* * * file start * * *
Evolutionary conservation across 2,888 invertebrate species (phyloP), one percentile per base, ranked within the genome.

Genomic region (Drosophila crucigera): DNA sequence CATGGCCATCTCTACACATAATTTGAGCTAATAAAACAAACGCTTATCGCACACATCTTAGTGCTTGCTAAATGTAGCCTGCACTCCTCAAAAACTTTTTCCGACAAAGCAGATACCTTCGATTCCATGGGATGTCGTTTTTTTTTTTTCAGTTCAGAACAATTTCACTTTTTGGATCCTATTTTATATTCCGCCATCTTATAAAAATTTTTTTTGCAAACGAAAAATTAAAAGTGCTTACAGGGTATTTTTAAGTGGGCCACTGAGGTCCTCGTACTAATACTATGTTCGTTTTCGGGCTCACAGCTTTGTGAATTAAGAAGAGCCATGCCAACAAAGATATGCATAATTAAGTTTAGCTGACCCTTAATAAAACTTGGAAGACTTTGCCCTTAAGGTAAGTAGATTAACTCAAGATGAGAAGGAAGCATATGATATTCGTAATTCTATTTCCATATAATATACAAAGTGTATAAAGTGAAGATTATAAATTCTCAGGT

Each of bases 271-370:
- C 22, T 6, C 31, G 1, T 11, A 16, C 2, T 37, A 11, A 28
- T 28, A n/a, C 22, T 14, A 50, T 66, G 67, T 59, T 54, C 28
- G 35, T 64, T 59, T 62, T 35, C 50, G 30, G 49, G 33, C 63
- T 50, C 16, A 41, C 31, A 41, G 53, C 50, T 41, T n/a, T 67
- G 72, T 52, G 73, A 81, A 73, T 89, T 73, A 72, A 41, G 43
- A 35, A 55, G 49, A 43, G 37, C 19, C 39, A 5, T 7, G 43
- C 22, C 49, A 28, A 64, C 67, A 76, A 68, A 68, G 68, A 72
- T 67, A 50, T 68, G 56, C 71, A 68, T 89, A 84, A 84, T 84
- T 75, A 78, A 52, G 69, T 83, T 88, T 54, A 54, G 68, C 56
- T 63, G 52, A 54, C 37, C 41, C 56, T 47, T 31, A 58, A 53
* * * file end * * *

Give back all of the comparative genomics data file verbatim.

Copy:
Evolutionary conservation across 2,888 invertebrate species (phyloP), one percentile per base, ranked within the genome.

Genomic region (Drosophila crucigera): DNA sequence CATGGCCATCTCTACACATAATTTGAGCTAATAAAACAAACGCTTATCGCACACATCTTAGTGCTTGCTAAATGTAGCCTGCACTCCTCAAAAACTTTTTCCGACAAAGCAGATACCTTCGATTCCATGGGATGTCGTTTTTTTTTTTTCAGTTCAGAACAATTTCACTTTTTGGATCCTATTTTATATTCCGCCATCTTATAAAAATTTTTTTTGCAAACGAAAAATTAAAAGTGCTTACAGGGTATTTTTAAGTGGGCCACTGAGGTCCTCGTACTAATACTATGTTCGTTTTCGGGCTCACAGCTTTGTGAATTAAGAAGAGCCATGCCAACAAAGATATGCATAATTAAGTTTAGCTGACCCTTAATAAAACTTGGAAGACTTTGCCCTTAAGGTAAGTAGATTAACTCAAGATGAGAAGGAAGCATATGATATTCGTAATTCTATTTCCATATAATATACAAAGTGTATAAAGTGAAGATTATAAATTCTCAGGT

Each of bases 271-370:
- C 22, T 6, C 31, G 1, T 11, A 16, C 2, T 37, A 11, A 28
- T 28, A n/a, C 22, T 14, A 50, T 66, G 67, T 59, T 54, C 28
- G 35, T 64, T 59, T 62, T 35, C 50, G 30, G 49, G 33, C 63
- T 50, C 16, A 41, C 31, A 41, G 53, C 50, T 41, T n/a, T 67
- G 72, T 52, G 73, A 81, A 73, T 89, T 73, A 72, A 41, G 43
- A 35, A 55, G 49, A 43, G 37, C 19, C 39, A 5, T 7, G 43
- C 22, C 49, A 28, A 64, C 67, A 76, A 68, A 68, G 68, A 72
- T 67, A 50, T 68, G 56, C 71, A 68, T 89, A 84, A 84, T 84
- T 75, A 78, A 52, G 69, T 83, T 88, T 54, A 54, G 68, C 56
- T 63, G 52, A 54, C 37, C 41, C 56, T 47, T 31, A 58, A 53